Stack Overflow is a community of 4.7 million programmers, just like you, helping each other.

Join them; it only takes a minute:

Sign up
Join the Stack Overflow community to:
  1. Ask programming questions
  2. Answer and help your peers
  3. Get recognized for your expertise

I was just looking over EveryBlock's source code and I noticed this code in the alerts/ code:

    def _get_user(self):
    if not hasattr(self, '_user_cache'):
        from ebpub.accounts.models import User
            self._user_cache = User.objects.get(id=self.user_id)
        except User.DoesNotExist:
            self._user_cache = None
    return self._user_cache
    user = property(_get_user)

I've noticed this pattern around a bunch, but I don't quite understand the use. Is the whole idea to make sure that when accessing the FK on self (self = alert object), that you only grab the user object once from the db? Why wouldn't you just rely upon the db caching amd django's ForeignKey() field? I noticed that the model definition only holds the user id and not a foreign key field:

class EmailAlert(models.Model):
     user_id = models.IntegerField()

Any insights would be appreciated.

share|improve this question
up vote 2 down vote accepted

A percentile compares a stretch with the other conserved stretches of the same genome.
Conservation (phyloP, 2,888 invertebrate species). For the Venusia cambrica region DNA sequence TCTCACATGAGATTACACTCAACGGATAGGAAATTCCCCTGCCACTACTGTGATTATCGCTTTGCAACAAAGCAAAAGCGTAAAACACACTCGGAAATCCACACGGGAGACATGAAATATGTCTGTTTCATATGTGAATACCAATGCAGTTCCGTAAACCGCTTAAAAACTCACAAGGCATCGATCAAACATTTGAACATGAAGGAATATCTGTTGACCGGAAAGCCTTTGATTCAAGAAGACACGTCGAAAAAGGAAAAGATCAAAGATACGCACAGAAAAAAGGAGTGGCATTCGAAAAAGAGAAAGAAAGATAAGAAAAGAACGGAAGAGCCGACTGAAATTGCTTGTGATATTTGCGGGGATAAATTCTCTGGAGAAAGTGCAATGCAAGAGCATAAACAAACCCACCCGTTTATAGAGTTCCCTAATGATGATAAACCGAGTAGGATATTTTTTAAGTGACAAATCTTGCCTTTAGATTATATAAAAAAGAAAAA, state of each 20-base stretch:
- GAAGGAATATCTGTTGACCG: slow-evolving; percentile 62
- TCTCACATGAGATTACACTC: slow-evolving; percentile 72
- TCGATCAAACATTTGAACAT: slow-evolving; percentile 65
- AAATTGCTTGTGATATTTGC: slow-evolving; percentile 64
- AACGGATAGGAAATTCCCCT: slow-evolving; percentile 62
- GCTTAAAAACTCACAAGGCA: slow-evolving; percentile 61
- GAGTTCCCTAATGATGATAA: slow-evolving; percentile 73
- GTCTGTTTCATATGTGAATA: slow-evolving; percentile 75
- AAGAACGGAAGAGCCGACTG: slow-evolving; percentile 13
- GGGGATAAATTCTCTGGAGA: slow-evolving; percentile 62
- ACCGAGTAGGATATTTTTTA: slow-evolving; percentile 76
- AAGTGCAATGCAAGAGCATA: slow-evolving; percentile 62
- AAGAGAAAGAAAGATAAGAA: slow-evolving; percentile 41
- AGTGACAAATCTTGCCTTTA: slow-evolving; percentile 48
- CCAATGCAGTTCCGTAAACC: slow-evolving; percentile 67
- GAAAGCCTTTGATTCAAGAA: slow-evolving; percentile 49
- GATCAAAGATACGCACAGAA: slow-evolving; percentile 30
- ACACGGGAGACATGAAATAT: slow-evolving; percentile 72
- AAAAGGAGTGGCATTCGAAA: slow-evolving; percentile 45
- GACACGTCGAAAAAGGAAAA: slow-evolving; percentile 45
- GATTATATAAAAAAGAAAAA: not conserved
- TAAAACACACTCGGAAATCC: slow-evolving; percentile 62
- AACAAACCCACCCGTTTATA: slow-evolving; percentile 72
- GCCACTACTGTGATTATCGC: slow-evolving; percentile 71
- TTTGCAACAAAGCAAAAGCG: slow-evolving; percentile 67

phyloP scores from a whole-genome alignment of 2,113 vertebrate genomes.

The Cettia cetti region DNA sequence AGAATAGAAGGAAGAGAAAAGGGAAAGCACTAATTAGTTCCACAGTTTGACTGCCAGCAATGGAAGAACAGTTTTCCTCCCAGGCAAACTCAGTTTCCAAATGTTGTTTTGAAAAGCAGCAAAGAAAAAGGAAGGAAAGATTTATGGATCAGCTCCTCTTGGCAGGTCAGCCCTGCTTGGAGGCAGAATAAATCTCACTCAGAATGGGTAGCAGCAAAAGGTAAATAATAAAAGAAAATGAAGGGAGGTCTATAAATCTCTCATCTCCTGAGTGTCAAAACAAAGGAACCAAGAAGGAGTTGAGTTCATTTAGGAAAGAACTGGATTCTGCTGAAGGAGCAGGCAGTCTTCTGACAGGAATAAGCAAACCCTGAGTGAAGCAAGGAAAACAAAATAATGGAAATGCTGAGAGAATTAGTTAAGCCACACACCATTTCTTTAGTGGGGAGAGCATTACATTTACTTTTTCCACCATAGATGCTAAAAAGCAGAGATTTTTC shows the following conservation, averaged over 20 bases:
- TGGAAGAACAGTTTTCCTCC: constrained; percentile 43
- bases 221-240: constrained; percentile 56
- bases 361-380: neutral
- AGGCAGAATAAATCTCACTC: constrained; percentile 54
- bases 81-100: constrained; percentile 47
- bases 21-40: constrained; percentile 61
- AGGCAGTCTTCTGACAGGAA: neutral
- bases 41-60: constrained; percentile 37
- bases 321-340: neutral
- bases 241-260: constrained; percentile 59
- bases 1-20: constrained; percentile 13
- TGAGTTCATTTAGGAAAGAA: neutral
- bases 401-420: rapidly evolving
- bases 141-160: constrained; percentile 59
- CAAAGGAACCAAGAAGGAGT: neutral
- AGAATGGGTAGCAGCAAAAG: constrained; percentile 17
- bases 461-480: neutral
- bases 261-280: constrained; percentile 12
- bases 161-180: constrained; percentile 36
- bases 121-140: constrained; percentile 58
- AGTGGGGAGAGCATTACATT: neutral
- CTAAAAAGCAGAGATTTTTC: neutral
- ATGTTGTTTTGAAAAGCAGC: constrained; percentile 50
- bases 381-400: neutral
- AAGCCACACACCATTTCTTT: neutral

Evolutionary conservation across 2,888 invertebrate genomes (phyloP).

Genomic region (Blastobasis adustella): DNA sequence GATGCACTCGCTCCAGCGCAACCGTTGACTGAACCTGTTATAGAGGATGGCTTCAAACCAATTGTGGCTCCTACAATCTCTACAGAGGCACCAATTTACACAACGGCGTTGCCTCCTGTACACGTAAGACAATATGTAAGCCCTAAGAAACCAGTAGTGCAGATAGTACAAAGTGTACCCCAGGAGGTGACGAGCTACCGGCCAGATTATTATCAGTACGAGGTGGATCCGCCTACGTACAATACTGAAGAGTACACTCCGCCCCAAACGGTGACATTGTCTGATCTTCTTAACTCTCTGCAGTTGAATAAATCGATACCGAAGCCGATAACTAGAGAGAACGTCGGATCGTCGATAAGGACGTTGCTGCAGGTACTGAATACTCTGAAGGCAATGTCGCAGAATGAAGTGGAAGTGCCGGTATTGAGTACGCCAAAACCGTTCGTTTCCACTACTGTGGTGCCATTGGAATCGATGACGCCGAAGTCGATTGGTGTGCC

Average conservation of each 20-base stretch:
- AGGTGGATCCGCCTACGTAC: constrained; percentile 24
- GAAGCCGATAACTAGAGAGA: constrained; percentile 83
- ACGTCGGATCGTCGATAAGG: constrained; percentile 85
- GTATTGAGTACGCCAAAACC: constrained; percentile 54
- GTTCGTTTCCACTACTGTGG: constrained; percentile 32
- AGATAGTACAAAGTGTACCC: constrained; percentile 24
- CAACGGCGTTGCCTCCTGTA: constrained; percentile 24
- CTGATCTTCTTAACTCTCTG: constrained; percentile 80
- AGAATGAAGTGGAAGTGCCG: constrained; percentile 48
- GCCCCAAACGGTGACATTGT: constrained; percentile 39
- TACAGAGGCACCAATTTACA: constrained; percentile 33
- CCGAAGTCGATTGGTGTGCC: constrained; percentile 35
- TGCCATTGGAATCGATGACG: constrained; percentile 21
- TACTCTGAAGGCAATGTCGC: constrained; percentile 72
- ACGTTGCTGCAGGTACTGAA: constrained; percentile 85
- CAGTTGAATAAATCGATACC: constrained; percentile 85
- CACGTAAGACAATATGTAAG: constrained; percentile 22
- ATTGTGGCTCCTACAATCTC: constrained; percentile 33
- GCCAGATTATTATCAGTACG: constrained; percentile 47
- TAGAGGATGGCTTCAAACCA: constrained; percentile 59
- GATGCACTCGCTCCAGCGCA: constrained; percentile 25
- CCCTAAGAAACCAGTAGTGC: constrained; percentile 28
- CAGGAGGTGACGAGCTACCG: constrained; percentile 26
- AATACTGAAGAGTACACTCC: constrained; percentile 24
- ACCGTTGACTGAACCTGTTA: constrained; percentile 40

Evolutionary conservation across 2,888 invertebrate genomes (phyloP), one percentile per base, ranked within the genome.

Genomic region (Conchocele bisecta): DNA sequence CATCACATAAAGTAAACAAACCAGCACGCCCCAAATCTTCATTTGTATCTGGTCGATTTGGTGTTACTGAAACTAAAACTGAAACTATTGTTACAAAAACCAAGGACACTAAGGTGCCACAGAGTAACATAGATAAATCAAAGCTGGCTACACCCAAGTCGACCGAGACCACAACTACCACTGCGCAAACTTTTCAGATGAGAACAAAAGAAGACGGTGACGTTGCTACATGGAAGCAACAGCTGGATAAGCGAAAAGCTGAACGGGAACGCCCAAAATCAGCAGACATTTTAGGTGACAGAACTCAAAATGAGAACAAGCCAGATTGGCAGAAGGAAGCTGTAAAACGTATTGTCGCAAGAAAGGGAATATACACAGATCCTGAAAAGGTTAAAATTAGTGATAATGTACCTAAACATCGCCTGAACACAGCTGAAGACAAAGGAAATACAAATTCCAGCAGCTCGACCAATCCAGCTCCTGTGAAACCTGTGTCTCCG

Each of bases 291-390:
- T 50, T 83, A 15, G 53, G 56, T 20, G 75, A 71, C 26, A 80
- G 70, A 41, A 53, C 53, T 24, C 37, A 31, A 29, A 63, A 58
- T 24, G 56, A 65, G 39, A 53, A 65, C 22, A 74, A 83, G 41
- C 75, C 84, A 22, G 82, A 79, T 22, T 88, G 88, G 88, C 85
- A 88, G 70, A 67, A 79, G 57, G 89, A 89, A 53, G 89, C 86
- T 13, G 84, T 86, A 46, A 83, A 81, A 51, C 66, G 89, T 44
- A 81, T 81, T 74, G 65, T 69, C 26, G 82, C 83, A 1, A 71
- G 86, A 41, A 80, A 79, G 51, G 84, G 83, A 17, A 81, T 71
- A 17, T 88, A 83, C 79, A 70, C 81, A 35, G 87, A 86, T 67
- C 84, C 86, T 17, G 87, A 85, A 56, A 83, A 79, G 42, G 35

I don't know why this is an IntegerField; it looks like it definitely should be a ForeignKey(User) field--you lose things like select_related() here and other things because of that, too.

As to the caching, many databases don't cache results--they (or rather, the OS) will cache the data on disk needed to get the result, so looking it up a second time should be faster than the first, but it'll still take work.

It also still takes a database round-trip to look it up. In my experience, with Django, doing an item lookup can take around 0.5 to 1ms, for an SQL command to a local Postgresql server plus sometimes nontrivial overhead of QuerySet. 1ms is a lot if you don't need it--do that a few times and you can turn a 30ms request into a 35ms request.

If your SQL server isn't local and you actually have network round-trips to deal with, the numbers get bigger.

Finally, people generally expect accessing a property to be fast; when they're complex enough to cause SQL queries, caching the result is generally a good idea.

share|improve this answer

Although databases do cache things internally, there's still an overhead in going back to the db every time you want to check the value of a related field - setting up the query within Django, the network latency in connecting to the db and returning the data over the network, instantiating the object in Django, etc. If you know the data hasn't changed in the meantime - and within the context of a single web request you probably don't care if it has - it makes much more sense to get the data once and cache it, rather than querying it every single time.

One of the applications I work on has an extremely complex home page containing a huge amount of data. Previously it was carrying out over 400 db queries to render. I've refactored it now so it 'only' uses 80, using very similar techniques to the one you've posted, and you'd better believe that it gives a massive performance boost.

share|improve this answer

Your Answer


By posting your answer, you agree to the privacy policy and terms of service.

Not the answer you're looking for? Browse other questions tagged or ask your own question.